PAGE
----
On appeal from the Superior Court of New Jersey, Law Division, Ocean County.
Approved for Publication May 30, 1996.
Before Judges Muir, Jr. and Brochin. The opinion of the court was delivered by Brochin, J.A.D.
The opinion of the court was delivered by: Brochin
The opinion of the court was delivered by BROCHIN, J.A.D.
The issue to be decided on this appeal is whether a motorcyclist's tort claim for personal injuries sustained when his motorcycle collided with an automobile is subject to the verbal threshold, N.J.S.A. 39:6A-8(a), because he chose that option for a liability policy which insured only his personally owned automobile, not his motorcycle. We hold that his personal injury claim is subject to the verbal threshold, and we therefore reverse.
While plaintiff Steven J. Koff was riding his motorcycle along one of the driving lanes of the shopping mall where the store in which he worked was located, defendant Barbara A. Carrubba was backing her car out of one of the mall parking spaces. The two vehicles collided. Plaintiff was propelled over the trunk of defendant's car. He testified that he landed "square on both feet, heels first, . . . came down on [his] knees," and then fell forward on his hands.
Plaintiff instituted this suit to recover for his resulting injuries. The trial court granted his pretrial motion for partial summary judgment, striking defendant's verbal threshold defense. The case was then tried to its Conclusion and the jury returned a verdict in plaintiff's favor. On appeal, defendant challenges only the trial court's ruling that plaintiff's claim is not subject to the verbal threshold.
When the accident occurred, plaintiff was the named insured both under a motorcycle policy and under a separate automobile policy. An insurance policy insuring only a motorcycle does not subject the insured's personal injury claims to the verbal threshold. N.J.S.A. 39:6A-2, -8. Plaintiff's automobile was not involved in the accident. Defendant argues that the verbal threshold applies nonetheless because plaintiff selected the verbal threshold option for his automobile policy.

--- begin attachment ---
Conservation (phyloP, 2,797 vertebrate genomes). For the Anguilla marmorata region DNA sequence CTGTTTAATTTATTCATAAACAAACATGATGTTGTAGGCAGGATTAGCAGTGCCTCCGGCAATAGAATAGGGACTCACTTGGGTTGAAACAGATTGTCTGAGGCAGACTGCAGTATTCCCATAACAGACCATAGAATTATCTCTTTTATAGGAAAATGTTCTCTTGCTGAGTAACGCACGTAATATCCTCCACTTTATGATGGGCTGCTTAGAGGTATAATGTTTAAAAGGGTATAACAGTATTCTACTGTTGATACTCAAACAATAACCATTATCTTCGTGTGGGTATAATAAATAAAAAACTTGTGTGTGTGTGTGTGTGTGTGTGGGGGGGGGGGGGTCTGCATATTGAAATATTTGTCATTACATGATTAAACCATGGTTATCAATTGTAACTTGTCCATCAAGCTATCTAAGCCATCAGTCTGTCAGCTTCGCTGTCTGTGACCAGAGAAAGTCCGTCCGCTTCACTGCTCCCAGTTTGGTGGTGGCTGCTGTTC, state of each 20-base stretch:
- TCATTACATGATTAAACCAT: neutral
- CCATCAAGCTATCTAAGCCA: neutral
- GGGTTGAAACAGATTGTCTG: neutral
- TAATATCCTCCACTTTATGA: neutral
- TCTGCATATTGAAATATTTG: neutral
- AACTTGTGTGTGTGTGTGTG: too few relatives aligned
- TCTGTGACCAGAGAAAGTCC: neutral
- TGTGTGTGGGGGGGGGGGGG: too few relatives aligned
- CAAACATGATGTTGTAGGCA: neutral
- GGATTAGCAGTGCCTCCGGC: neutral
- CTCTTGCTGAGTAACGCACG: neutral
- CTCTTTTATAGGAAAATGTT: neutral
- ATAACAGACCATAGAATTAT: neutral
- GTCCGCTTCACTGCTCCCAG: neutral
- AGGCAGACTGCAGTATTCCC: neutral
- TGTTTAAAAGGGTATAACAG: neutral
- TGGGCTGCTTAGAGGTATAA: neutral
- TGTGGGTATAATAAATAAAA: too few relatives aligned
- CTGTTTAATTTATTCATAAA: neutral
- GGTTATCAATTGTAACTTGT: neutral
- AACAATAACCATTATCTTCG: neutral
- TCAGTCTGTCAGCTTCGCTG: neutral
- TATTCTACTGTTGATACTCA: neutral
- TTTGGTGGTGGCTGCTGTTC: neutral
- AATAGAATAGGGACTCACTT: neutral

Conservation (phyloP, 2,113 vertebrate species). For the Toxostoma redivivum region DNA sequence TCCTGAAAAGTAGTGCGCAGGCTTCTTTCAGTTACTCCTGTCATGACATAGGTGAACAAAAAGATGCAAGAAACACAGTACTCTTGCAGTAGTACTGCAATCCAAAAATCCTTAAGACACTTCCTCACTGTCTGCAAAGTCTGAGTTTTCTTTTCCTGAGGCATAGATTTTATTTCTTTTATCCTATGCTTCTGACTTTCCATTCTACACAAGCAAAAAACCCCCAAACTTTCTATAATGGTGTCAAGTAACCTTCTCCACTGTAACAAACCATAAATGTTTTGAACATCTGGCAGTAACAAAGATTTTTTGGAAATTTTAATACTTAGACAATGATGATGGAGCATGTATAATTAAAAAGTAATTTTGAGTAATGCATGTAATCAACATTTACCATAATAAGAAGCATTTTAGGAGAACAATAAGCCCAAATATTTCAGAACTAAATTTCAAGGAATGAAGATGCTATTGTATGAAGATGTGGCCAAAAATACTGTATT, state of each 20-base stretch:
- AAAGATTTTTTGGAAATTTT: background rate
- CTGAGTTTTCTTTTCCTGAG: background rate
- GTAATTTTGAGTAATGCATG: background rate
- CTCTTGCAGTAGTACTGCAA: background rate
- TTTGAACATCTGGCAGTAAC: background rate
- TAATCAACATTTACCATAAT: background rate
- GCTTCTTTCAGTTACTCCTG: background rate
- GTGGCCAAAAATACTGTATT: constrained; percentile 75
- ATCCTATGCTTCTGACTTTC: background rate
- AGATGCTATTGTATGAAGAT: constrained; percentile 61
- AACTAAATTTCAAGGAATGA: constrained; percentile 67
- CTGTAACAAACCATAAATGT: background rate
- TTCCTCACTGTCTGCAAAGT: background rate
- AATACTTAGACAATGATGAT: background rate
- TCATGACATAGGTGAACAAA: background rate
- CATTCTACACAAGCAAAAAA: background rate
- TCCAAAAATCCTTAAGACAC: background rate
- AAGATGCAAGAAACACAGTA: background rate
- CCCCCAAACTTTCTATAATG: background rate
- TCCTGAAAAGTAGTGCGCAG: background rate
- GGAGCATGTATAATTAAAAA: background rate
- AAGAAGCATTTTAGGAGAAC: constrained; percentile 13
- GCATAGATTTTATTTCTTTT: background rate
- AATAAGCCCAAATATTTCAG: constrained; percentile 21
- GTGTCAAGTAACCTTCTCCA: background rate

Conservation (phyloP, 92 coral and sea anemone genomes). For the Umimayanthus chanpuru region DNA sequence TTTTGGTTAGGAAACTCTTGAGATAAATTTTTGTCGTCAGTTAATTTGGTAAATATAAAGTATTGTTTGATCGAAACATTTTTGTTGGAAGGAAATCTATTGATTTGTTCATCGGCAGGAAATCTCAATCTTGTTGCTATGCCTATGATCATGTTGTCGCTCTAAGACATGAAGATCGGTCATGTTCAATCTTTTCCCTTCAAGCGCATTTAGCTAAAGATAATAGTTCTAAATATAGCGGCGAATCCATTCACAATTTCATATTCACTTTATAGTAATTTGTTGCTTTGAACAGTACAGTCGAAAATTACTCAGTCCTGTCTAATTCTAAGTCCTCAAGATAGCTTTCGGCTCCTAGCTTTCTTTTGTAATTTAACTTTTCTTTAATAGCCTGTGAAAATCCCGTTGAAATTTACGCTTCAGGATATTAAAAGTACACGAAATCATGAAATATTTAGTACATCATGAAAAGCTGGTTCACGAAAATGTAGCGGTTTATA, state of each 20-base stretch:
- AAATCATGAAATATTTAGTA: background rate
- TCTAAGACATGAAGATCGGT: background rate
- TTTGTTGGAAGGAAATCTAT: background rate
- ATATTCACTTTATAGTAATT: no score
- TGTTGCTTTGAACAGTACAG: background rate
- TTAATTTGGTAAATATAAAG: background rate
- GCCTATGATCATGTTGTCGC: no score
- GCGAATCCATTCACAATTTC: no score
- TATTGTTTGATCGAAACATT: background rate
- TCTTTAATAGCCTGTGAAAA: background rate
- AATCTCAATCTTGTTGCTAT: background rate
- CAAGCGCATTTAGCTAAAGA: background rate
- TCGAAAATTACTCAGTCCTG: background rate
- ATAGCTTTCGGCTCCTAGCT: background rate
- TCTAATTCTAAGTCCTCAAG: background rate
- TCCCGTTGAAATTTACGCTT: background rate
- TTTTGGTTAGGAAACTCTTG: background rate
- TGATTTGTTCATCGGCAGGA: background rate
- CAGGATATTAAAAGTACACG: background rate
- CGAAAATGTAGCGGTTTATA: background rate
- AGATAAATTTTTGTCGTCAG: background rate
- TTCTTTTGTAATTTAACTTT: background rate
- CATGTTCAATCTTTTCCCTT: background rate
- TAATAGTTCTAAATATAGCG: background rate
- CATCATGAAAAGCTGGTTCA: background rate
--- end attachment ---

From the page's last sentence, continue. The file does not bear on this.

As we pointed out in Weiss v. Thomas, 274 N.J. Super. 37, 643 A.2d 29 (App. Div. 1994), quoting N.J.S.A. 39:6A-8, where a defendant is an "'owner, registrant, operator or occupant of an automobile to which' personal injury protection coverage applies," or a "'person . . . legally responsible for his acts or omissions [i.e., acts or omissions of the owner, registrant, etc.],'" Id. at 41-42, then the plaintiff's personal injury claims are subject to the verbal threshold, N.J.S.A. 39:6A-8a, provided the plaintiff meets two tests. The plaintiff's claims will be subject to the verbal threshold if (1) the plaintiff is, or is treated as if he or she were, the owner of an automobile that is insured under a New Jersey automobile liability insurance policy for which the verbal threshold option has been selected, *fn1 and (2) the plaintiff is either a person required to maintain Personal Injury Protection (PIP) coverage because he or she is the "owner . . of an automobile registered or principally garaged in this State," N.J.S.A. 39:6A-8a, -3; see also N.J.S.A. 39:6B-1, -2, or, alternatively, is a person who has the right to receive PIP benefits pursuant to N.J.S.A. 39:6A-4. A person has the right to receive PIP benefits pursuant to N.J.S.A. 39:6A-4 if (1) he or she is the named insured under a policy providing PIP benefits, or is a family member residing with such a named insured, and (2) has suffered an injury as the result of an accident which occurred (a) while he or she was occupying, entering or leaving any automobile or (b) while he or she was a pedestrian if the injury was caused by an automobile or by an object propelled by or from an automobile. A person who is neither a named insured under a New Jersey automobile liability policy nor a family member residing with such a named insured is entitled to receive PIP benefits only for an injury (1) which he or she has suffered while occupying, entering into, alighting from or using a named insured's automobile with the named insured's permission, or (2) which he or she has suffered while a pedestrian, if the injuries were caused by a named insured's automobile or by an object propelled by or from a named insured's automobile.